FEULNER: A misdeal on tax cuts

Congress still gambling with American economy

Story Topics
Question of the Day

Is it still considered bad form to talk politics during a social gathering?

View results

As tax-cut deals go, the Tax Relief, Unemployment Insurance Reauthorization and Job Creation Act of 2010 was never a winner.

In fact, it had only one thing in its favor: extending the 2001 and 2003 tax cuts, which are set to expire at the end of this month. Tax relief, of course, is just what our struggling economy needs - now. As President Obama said, it would be “a grave injustice” to let taxes go back up. Such an increase would be “a chilling prospect for the American people.”

Unfortunately, the tax-cut deal has deteriorated since it was announced, as congressional liberals have loaded it with special-interest provisions and vowed still to raise taxes on the hated “rich.” It has morphed from an agreement that conservatives could begrudgingly accept to an unholy mess that no one who cares about America’s financial health can support.

Even a clean deal that offered temporary tax relief would be no great shake. Better than nothing? Sure. But extending it for just two years would mean that 1) we’d likely be back here in just 24 months, engaging in the usual political horse trading while the productive sector of our economy held its breath, and 2) the atmosphere of uncertainly would continue to cloud our economy.

Businesses in a free society need one thing above everything else if they’re to thrive: certainty. If they don’t know whether taxes are going up in the near future, they hedge their bets. They delay buying new equipment. They hire fewer people. It’s bad enough when a few businesses do it. But multiplied across the sprawling American economy, this trend drags us down. Unemployment stays high, investment dries up. Recovery remains elusive.

Consider the rest of this deal, however - and see how the drawbacks pile up.

Lawmakers included a two-year patch of the Alternative Minimum Tax (AMT). They should just repeal it altogether. This is long overdue. The AMT was enacted in 1969 to keep a select group of very wealthy people from paying no tax whatsoever. Yet it never was indexed to inflation. So over the years, its reach has expanded further and further down the income chain. Now we’ve reached the point where it’s snagging many people who are nowhere near being millionaires and forcing them to pay a higher rate. We need to fix this for good, not for just a little while.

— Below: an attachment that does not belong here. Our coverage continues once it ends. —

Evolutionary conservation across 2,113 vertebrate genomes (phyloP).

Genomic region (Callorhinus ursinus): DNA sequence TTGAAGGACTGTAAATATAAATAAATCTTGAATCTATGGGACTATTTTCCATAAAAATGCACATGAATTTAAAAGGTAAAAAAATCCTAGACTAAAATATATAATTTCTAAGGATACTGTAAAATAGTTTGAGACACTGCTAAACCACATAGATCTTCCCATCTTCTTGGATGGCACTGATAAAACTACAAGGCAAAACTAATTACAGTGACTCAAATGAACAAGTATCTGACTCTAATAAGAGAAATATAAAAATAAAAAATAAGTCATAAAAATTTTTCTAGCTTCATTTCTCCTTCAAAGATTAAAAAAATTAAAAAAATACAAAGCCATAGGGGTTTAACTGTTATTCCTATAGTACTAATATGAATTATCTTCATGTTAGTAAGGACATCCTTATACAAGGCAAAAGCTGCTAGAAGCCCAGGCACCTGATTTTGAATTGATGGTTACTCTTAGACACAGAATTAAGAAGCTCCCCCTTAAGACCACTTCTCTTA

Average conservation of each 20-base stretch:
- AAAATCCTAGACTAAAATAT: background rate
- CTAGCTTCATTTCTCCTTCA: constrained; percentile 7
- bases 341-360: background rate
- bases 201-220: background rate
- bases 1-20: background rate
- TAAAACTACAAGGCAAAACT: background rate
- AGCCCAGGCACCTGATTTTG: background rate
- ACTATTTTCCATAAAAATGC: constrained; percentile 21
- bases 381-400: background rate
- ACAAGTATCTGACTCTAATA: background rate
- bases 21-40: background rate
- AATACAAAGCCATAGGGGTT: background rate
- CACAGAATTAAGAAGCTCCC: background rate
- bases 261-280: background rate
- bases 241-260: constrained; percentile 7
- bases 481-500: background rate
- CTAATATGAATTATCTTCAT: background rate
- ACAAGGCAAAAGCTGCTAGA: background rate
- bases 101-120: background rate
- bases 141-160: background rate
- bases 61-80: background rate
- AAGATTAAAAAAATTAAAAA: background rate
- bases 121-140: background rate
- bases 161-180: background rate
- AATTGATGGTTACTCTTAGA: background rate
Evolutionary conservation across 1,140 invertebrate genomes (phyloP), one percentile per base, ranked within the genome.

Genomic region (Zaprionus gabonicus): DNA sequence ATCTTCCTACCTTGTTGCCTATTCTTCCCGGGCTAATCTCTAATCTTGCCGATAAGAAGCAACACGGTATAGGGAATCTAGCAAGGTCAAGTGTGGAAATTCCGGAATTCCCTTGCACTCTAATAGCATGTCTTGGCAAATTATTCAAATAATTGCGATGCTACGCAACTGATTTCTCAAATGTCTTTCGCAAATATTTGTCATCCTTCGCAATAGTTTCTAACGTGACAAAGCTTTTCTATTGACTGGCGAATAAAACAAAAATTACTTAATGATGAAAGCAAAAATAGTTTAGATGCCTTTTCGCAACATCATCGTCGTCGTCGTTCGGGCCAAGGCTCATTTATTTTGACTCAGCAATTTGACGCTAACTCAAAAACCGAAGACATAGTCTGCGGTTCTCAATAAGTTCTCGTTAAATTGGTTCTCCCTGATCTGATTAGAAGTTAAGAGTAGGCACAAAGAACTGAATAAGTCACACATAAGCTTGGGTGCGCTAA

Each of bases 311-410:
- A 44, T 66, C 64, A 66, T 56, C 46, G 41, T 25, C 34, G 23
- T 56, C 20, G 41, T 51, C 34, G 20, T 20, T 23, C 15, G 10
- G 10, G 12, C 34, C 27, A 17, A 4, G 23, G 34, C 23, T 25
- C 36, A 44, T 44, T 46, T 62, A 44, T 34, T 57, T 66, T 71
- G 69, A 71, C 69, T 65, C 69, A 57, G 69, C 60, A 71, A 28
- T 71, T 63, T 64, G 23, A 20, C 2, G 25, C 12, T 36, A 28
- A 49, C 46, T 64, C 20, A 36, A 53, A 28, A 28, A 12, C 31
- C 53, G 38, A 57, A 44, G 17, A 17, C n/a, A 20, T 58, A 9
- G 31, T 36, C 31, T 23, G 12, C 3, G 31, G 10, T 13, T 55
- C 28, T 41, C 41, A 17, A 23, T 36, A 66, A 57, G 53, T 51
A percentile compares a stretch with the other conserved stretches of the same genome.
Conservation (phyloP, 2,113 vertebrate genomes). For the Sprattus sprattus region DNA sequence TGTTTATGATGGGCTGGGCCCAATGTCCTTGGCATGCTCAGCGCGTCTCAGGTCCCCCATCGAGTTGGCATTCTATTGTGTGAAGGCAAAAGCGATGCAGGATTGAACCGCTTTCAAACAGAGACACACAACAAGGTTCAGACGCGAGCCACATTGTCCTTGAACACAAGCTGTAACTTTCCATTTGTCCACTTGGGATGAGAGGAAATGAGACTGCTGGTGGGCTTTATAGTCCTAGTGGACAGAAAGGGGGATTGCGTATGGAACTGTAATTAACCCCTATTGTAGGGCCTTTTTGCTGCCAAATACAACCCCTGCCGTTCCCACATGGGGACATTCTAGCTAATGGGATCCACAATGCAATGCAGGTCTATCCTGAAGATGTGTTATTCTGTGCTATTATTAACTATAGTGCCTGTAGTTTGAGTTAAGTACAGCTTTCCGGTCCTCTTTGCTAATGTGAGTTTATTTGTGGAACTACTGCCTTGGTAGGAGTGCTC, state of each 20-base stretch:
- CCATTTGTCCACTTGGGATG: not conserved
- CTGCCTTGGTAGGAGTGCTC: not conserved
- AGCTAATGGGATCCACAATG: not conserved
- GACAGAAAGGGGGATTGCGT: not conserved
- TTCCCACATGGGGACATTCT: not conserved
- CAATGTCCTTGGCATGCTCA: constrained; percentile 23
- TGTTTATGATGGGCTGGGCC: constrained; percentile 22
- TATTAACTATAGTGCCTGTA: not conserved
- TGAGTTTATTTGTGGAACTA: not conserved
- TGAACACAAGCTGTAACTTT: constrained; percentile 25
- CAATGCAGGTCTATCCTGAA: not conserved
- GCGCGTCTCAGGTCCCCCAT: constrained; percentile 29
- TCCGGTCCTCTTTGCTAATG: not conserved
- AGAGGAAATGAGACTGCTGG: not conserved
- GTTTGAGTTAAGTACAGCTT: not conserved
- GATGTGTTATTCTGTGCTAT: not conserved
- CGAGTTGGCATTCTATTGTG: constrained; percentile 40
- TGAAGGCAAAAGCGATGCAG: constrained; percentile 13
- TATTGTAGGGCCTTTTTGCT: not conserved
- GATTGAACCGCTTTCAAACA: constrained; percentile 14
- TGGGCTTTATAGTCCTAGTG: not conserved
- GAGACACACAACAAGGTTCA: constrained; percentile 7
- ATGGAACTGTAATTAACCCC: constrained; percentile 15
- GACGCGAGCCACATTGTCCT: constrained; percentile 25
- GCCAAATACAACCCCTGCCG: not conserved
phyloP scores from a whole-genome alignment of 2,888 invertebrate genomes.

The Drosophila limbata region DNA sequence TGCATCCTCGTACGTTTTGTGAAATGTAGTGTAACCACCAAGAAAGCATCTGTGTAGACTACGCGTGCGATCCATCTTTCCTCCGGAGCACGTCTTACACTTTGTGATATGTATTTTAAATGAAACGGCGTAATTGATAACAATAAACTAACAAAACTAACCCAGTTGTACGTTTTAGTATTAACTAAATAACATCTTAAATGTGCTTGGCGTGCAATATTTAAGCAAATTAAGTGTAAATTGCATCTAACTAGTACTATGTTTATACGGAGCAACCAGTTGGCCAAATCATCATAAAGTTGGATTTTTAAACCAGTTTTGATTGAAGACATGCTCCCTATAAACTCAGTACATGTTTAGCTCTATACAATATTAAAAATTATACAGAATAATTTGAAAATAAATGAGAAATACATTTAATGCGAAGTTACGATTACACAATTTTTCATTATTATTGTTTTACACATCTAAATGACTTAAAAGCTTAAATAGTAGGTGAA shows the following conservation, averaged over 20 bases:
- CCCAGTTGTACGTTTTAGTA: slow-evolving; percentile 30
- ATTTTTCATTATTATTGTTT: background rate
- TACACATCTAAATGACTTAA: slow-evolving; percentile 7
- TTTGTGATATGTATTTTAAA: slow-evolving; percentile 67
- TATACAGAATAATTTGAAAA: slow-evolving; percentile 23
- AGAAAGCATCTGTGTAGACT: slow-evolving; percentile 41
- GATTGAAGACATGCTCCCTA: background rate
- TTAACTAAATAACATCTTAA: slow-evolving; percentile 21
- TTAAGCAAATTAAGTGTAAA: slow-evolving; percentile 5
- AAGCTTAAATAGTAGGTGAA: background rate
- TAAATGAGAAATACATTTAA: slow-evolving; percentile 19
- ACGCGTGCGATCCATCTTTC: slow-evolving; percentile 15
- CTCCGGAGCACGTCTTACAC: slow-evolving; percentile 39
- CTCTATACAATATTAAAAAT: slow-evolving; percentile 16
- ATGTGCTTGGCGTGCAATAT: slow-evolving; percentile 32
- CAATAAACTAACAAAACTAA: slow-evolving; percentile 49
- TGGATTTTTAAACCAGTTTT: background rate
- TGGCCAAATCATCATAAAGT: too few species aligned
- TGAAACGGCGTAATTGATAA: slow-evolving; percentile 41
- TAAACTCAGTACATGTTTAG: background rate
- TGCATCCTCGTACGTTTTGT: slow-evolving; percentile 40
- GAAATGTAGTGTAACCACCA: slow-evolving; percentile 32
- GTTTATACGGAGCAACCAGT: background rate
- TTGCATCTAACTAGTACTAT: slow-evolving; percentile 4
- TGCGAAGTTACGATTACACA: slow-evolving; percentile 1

Consider, too, what the deal would do to the death tax. Under current law, the tax has been lowered gradually until it hit zero percent this year. After Dec. 31, though, it pops back up to 55 percent. With the tax-cut deal, the death tax still would be, ahem, resuscitated, but up to 35 percent instead, and certain other exemptions would be carved out. This doesn’t give the relief that small businesses, farms and others need - the kind of relief they’d get from a permanent repeal of the death tax. It’s time to kill it once and for all.

Making matters worse, the tax-cut deal contains a variety of measures that simply have no place in a tax bill. Let’s see: Section 709 provides for an “energy-efficient appliance credit.” In Section 701, it’s “incentives for biodiesel and renewable diesel.” In Section 744, it’s “special expensing rules for certain film and television productions.” The list goes on. Whose Christmas tree is getting trimmed at taxpayer expense - and why?

Finally, the tax-cut deal provides a costly extension of unemployment insurance. How will it be paid for? The deal doesn’t say.

The tax-cut deal, as it stands, will add to our already disastrous long-term fiscal problem by adding billions more in spending. None of it belongs in a “tax bill.” And while the deal represents progress, we’re still straying far from the kind of tax relief needed to light a real fire under the rocket that is the American economy.

We need a straight up-or-down vote on full extension, including the AMT. Come on, Congress. Stop playing chicken with America’s future.

Ed Feulner is president of the Heritage Foundation (heritage.org).

© Copyright 2014 The Washington Times, LLC. Click here for reprint permission.

Comments
blog comments powered by Disqus
TWT Video Picks
You Might Also Like
  • Maureen McDonnell looks on as her husband, former Virginia Gov. Bob McDonnell, made a statement on Tuesday after the couple was indicted on corruption charges. (associated press)

    PRUDEN: Where have the big-time grifters gone?

  • This photo taken Jan. 9, 2014,  shows New Jersey Gov. Chris Christie gesturing as he answers a question during a news conference  at the Statehouse in Trenton.  Christie will propose extending the public school calendar and lengthening the school day in a speech he hopes will help him rebound from an apparent political payback scheme orchestrated by key aides. The early front-runner for the 2016 Republican presidential nomination will make a case Tuesday Jan. 14, 2014, that children who spend more time in school graduate better prepared academically, according to excerpts of his State of the State address obtained by The Associated Press. (AP Photo/Mel Evans)

    BRUCE: Bombastic arrogance or humble determination? Chris Christie’s choice

  • ** FILE ** Secretary of State Hillary Rodham testifies on Capitol Hill in Washington, Wednesday, Jan. 23, 2013, before the Senate Foreign Relations Committee hearing on the deadly September attack on the U.S. diplomatic mission in Benghazi, Libya, that killed Ambassador J. Chris Stevens and three other Americans. (AP Photo/Pablo Martinez Monsivais, File)

    PRUDEN: The question to haunt the West

  • Get Breaking Alerts